Wednesday 21 February 2018

It's never good when your keeper is your best player

De Gea may not have it easy if he leaves Old Trafford

Madrid is still the place in football where most of the sport’s dreamers believe they can turn into dream-makers
Madrid is still the place in football where most of the sport’s dreamers believe they can turn into dream-makers

Daniel Taylor

If Louis van Gaal turns out to be mistaken and David de Gea does accept Real Madrid's invitation to ease out Iker Casillas, the goalkeeper they called San Iker in happier times at the Bernabeu, presumably the outstanding performer of Manchester United's season will know in advance it might be a more complicated business than many people realise.

It isn't easy anywhere, let alone somewhere with Madrid's record of politics and infighting, when a new kid on the block is ushered in to replace someone who has become an institution in the way Casillas has.

When Larry Lloyd joined Liverpool from Bristol Rovers in 1969, it was because Bill Shankly wanted someone who could eventually take over from Ron Yeats, the club's distinguished centre-half and captain. The new signing arrived at Anfield to find Yeats's wife waiting for him. "Let me tell you something, young man," she told Lloyd. "You have no chance, you are simply not in his class."

As for the goalkeepers' union, that tight little community who apparently always look after their own, David James could barely look at Brad Friedel when the American was recruited by Liverpool in 1997 to challenge for his place. "All I could think was: 'Who the effing hell are you?' and: 'Where's your work permit?' I was asking all these questions about whether he'd played enough games for America because I wanted them to send him home."

When Friedel made his debut, James was desperate for it to go horribly wrong - "every time the ball went near him I was thinking: 'Go on, drop it.'" - and if that sounds remarkably self-centred, it is far from the only story of this kind in the goalkeeping fraternity. At PSV Eindhoven, Ronald Waterreus used to switch on the television at all sorts of unspeakable hours to make sure his room-mate and fellow shot-stopper Georg Koch did not get a decent night's sleep before matches.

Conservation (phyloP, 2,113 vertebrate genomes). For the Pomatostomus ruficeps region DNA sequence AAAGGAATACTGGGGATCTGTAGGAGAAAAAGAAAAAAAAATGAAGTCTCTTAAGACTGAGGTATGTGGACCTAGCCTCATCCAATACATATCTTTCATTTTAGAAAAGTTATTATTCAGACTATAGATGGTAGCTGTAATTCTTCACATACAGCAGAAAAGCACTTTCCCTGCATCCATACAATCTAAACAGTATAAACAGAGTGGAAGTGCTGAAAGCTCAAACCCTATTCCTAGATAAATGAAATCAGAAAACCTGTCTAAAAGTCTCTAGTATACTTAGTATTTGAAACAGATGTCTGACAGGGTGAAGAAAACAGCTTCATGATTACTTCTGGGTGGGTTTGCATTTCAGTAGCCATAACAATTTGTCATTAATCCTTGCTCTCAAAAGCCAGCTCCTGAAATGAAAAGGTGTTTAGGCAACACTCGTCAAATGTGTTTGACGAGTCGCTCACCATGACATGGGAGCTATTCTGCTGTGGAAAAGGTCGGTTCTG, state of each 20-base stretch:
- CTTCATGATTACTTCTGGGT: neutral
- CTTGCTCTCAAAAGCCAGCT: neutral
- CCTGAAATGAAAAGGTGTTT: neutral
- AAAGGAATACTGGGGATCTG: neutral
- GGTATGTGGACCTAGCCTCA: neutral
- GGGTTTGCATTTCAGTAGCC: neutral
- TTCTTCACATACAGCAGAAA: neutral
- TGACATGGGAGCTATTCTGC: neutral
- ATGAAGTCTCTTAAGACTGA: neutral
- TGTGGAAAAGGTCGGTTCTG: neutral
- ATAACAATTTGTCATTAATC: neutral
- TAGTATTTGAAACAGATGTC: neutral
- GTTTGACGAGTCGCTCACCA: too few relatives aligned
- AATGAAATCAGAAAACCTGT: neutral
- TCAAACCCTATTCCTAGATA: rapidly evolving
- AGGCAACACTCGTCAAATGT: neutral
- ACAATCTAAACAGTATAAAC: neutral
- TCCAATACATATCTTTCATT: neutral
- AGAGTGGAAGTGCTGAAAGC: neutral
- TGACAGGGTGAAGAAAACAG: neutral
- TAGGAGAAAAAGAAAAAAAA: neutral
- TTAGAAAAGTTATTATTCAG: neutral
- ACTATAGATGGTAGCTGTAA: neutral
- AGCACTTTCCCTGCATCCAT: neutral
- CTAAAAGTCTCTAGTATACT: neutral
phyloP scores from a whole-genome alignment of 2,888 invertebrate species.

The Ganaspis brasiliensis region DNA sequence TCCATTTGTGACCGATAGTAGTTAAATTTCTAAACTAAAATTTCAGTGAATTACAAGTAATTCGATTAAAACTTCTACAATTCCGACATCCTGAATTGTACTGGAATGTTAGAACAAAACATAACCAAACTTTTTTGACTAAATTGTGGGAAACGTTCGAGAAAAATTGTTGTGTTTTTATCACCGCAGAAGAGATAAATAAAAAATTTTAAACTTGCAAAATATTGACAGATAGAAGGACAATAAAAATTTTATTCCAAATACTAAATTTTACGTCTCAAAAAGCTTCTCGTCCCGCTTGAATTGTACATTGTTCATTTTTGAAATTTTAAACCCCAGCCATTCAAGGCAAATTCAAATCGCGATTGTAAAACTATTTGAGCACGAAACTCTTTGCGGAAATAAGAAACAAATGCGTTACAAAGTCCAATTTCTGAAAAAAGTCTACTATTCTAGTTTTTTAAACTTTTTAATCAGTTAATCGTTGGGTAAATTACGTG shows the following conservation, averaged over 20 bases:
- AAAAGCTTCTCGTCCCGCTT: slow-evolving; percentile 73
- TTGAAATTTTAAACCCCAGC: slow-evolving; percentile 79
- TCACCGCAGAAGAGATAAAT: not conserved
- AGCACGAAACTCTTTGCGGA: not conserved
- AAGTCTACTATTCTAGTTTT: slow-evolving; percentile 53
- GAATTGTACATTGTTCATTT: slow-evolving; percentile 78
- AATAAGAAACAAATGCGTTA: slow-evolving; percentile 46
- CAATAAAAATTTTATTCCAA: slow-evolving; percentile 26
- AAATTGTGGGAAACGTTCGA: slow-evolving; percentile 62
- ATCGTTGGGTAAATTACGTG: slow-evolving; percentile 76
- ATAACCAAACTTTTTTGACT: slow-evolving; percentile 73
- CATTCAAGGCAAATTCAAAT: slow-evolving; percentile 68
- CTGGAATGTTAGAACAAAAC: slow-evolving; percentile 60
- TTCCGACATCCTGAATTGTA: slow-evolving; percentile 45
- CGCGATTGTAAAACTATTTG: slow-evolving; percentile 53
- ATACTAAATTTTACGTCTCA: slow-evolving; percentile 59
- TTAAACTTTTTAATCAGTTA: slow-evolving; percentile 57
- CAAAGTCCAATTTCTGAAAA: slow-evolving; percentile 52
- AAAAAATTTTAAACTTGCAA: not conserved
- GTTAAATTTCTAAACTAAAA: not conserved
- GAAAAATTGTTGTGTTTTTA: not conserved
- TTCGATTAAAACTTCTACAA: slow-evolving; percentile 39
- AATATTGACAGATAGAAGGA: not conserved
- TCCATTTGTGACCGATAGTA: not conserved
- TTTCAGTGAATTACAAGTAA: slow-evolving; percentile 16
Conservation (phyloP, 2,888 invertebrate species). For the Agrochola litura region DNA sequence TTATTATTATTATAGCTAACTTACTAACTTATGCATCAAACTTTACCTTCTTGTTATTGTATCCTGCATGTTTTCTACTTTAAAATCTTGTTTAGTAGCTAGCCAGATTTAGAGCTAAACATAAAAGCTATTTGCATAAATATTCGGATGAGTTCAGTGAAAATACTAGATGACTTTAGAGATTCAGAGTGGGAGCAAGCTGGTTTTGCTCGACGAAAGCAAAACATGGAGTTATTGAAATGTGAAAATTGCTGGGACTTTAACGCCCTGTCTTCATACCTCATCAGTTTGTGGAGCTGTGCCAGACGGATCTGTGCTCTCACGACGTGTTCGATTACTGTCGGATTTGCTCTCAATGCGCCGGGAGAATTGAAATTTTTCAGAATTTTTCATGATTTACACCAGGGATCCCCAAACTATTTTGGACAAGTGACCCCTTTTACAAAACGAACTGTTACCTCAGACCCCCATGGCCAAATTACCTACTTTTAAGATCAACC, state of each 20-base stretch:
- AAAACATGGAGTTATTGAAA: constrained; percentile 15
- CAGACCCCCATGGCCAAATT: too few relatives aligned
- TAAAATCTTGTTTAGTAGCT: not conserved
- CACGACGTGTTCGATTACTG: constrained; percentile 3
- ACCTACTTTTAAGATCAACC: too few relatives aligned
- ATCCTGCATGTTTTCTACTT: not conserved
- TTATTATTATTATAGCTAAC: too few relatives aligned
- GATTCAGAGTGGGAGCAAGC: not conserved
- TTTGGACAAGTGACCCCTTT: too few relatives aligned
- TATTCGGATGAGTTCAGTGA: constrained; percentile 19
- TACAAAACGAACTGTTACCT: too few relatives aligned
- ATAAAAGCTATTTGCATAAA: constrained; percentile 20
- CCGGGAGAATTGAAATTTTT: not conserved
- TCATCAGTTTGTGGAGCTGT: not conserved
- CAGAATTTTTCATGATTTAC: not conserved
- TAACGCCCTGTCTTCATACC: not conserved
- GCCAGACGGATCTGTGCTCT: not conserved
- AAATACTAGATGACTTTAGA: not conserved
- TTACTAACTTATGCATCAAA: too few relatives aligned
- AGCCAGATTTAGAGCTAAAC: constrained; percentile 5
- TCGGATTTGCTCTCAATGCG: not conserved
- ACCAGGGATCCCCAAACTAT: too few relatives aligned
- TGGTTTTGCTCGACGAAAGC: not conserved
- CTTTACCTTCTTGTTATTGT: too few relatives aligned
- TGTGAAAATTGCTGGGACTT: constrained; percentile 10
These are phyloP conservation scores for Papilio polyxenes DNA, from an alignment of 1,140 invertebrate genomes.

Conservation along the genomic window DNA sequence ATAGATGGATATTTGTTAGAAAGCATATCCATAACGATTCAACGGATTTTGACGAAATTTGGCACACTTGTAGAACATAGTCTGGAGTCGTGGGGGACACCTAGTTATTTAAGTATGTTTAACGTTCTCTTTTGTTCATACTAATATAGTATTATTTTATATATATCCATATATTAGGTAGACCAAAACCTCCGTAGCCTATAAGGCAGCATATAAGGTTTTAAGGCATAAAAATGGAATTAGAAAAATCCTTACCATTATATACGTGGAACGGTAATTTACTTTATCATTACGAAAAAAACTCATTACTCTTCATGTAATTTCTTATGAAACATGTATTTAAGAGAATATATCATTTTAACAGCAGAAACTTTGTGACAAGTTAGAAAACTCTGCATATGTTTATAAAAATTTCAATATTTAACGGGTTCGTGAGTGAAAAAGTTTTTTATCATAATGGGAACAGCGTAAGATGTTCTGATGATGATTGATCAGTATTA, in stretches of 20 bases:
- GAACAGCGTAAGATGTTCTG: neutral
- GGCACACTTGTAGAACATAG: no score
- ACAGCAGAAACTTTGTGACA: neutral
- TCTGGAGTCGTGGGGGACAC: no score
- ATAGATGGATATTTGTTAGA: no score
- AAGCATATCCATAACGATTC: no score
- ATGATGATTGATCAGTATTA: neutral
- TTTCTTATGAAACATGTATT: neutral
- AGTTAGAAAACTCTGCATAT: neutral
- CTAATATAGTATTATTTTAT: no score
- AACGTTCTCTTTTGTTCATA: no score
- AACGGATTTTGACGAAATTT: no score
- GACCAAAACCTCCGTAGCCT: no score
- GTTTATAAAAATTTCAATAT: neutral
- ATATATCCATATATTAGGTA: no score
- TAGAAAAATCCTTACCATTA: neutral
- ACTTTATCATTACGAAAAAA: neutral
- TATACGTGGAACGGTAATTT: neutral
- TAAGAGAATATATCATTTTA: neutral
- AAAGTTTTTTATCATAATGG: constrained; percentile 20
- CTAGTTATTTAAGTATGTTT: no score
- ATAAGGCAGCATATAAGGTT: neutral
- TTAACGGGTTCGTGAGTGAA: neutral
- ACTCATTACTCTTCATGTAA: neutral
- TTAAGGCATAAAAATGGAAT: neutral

Casillas might be a lot more welcoming to a fellow Madridista. Then again, he might not. He took it as a personal affront the last time he was removed from the team and, whether it is true or not that he was the instigator of all those corrosive dressing-room leaks, the memory still lingers of Jose Mourinho's first day back at Chelsea and his change in body language when I asked him about the consequences and rancour of favouring Diego Lopez.

It certainly wouldn't be straightforward for De Gea, who should also be aware that he could wear Madrid's colours with distinction over the next decade and still find himself jeered if he dares to misjudge a cross later in his career. Casillas can tell him all about that after some of the treatment he has encountered over the past few months, whereas Cristiano Ronaldo and Gareth Bale might also testify about the way the Bernabeu crowd can be high on disdain and low on gratitude. "It is not a sane mentality," Rinus Michels once said of Barcelona. Yet no club is more impulsive, more impatient and more prone to the panolada, the mutinous waving of white hankies, than their great rivals.

That's the downside. The alternative argument is that Madrid is still the place in football where most of the sport's dreamers believe they can turn into dream-makers. It is obvious why the club's president, Florentino Perez, is attracted to De Gea (nothing will convince me De Gea wouldn't have saved the shot from Alvaro Morata that got the hankies fluttering again and eliminated Madrid from the Champions League) and the unfortunate truth for United is that it would still be a shock if Van Gaal is correct and De Gea chooses to bat away Madrid's advances.